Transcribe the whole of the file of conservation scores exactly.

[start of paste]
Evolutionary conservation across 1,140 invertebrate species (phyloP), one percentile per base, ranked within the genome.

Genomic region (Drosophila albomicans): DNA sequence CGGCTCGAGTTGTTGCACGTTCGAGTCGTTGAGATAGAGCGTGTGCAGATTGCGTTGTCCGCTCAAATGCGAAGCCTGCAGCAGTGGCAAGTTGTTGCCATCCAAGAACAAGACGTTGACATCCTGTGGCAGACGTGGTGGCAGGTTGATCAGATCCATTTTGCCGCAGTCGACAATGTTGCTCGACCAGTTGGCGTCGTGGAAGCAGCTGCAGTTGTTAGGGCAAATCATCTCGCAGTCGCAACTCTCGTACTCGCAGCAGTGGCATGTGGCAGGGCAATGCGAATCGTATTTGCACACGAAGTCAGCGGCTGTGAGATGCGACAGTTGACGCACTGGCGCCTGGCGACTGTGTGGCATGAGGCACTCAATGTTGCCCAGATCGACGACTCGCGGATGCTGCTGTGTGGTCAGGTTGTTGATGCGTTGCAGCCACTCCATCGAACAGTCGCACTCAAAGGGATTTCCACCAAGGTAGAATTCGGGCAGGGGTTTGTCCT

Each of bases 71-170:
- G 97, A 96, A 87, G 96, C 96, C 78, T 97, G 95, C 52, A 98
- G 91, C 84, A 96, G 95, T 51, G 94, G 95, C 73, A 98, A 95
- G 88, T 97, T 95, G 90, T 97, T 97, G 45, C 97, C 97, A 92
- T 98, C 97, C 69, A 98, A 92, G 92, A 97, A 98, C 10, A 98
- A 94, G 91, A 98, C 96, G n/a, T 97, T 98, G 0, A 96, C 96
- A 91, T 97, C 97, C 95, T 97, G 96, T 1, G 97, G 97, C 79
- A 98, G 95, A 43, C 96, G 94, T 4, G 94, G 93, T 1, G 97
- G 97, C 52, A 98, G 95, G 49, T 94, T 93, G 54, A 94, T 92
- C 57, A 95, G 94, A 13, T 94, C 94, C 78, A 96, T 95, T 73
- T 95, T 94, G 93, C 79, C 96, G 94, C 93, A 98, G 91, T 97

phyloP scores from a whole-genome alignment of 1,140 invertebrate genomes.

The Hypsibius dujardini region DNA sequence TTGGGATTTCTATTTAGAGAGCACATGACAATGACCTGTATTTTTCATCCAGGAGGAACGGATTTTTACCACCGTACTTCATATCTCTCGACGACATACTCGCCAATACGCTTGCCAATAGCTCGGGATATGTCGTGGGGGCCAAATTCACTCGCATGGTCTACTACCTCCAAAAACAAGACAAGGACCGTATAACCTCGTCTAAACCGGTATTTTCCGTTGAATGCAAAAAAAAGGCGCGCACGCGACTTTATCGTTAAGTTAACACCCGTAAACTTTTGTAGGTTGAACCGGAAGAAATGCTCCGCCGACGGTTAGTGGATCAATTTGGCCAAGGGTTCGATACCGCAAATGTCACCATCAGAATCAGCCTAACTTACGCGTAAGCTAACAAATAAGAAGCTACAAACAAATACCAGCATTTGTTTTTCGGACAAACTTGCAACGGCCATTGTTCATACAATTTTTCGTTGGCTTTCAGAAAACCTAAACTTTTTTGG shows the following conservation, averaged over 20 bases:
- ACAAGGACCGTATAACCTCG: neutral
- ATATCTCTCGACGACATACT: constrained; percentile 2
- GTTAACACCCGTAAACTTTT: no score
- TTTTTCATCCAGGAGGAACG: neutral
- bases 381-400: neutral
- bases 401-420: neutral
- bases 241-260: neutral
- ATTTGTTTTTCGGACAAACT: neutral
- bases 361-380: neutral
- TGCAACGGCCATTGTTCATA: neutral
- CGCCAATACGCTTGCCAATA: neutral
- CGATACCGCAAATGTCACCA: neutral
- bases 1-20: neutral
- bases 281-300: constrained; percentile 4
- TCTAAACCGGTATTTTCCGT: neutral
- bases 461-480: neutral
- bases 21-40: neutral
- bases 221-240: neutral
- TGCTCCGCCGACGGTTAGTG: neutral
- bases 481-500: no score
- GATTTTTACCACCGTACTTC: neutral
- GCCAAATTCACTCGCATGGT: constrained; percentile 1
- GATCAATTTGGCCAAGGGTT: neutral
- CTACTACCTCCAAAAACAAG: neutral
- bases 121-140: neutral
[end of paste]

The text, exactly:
Evolutionary conservation across 1,140 invertebrate species (phyloP), one percentile per base, ranked within the genome.

Genomic region (Drosophila albomicans): DNA sequence CGGCTCGAGTTGTTGCACGTTCGAGTCGTTGAGATAGAGCGTGTGCAGATTGCGTTGTCCGCTCAAATGCGAAGCCTGCAGCAGTGGCAAGTTGTTGCCATCCAAGAACAAGACGTTGACATCCTGTGGCAGACGTGGTGGCAGGTTGATCAGATCCATTTTGCCGCAGTCGACAATGTTGCTCGACCAGTTGGCGTCGTGGAAGCAGCTGCAGTTGTTAGGGCAAATCATCTCGCAGTCGCAACTCTCGTACTCGCAGCAGTGGCATGTGGCAGGGCAATGCGAATCGTATTTGCACACGAAGTCAGCGGCTGTGAGATGCGACAGTTGACGCACTGGCGCCTGGCGACTGTGTGGCATGAGGCACTCAATGTTGCCCAGATCGACGACTCGCGGATGCTGCTGTGTGGTCAGGTTGTTGATGCGTTGCAGCCACTCCATCGAACAGTCGCACTCAAAGGGATTTCCACCAAGGTAGAATTCGGGCAGGGGTTTGTCCT

Each of bases 71-170:
- G 97, A 96, A 87, G 96, C 96, C 78, T 97, G 95, C 52, A 98
- G 91, C 84, A 96, G 95, T 51, G 94, G 95, C 73, A 98, A 95
- G 88, T 97, T 95, G 90, T 97, T 97, G 45, C 97, C 97, A 92
- T 98, C 97, C 69, A 98, A 92, G 92, A 97, A 98, C 10, A 98
- A 94, G 91, A 98, C 96, G n/a, T 97, T 98, G 0, A 96, C 96
- A 91, T 97, C 97, C 95, T 97, G 96, T 1, G 97, G 97, C 79
- A 98, G 95, A 43, C 96, G 94, T 4, G 94, G 93, T 1, G 97
- G 97, C 52, A 98, G 95, G 49, T 94, T 93, G 54, A 94, T 92
- C 57, A 95, G 94, A 13, T 94, C 94, C 78, A 96, T 95, T 73
- T 95, T 94, G 93, C 79, C 96, G 94, C 93, A 98, G 91, T 97

phyloP scores from a whole-genome alignment of 1,140 invertebrate genomes.

The Hypsibius dujardini region DNA sequence TTGGGATTTCTATTTAGAGAGCACATGACAATGACCTGTATTTTTCATCCAGGAGGAACGGATTTTTACCACCGTACTTCATATCTCTCGACGACATACTCGCCAATACGCTTGCCAATAGCTCGGGATATGTCGTGGGGGCCAAATTCACTCGCATGGTCTACTACCTCCAAAAACAAGACAAGGACCGTATAACCTCGTCTAAACCGGTATTTTCCGTTGAATGCAAAAAAAAGGCGCGCACGCGACTTTATCGTTAAGTTAACACCCGTAAACTTTTGTAGGTTGAACCGGAAGAAATGCTCCGCCGACGGTTAGTGGATCAATTTGGCCAAGGGTTCGATACCGCAAATGTCACCATCAGAATCAGCCTAACTTACGCGTAAGCTAACAAATAAGAAGCTACAAACAAATACCAGCATTTGTTTTTCGGACAAACTTGCAACGGCCATTGTTCATACAATTTTTCGTTGGCTTTCAGAAAACCTAAACTTTTTTGG shows the following conservation, averaged over 20 bases:
- ACAAGGACCGTATAACCTCG: neutral
- ATATCTCTCGACGACATACT: constrained; percentile 2
- GTTAACACCCGTAAACTTTT: no score
- TTTTTCATCCAGGAGGAACG: neutral
- bases 381-400: neutral
- bases 401-420: neutral
- bases 241-260: neutral
- ATTTGTTTTTCGGACAAACT: neutral
- bases 361-380: neutral
- TGCAACGGCCATTGTTCATA: neutral
- CGCCAATACGCTTGCCAATA: neutral
- CGATACCGCAAATGTCACCA: neutral
- bases 1-20: neutral
- bases 281-300: constrained; percentile 4
- TCTAAACCGGTATTTTCCGT: neutral
- bases 461-480: neutral
- bases 21-40: neutral
- bases 221-240: neutral
- TGCTCCGCCGACGGTTAGTG: neutral
- bases 481-500: no score
- GATTTTTACCACCGTACTTC: neutral
- GCCAAATTCACTCGCATGGT: constrained; percentile 1
- GATCAATTTGGCCAAGGGTT: neutral
- CTACTACCTCCAAAAACAAG: neutral
- bases 121-140: neutral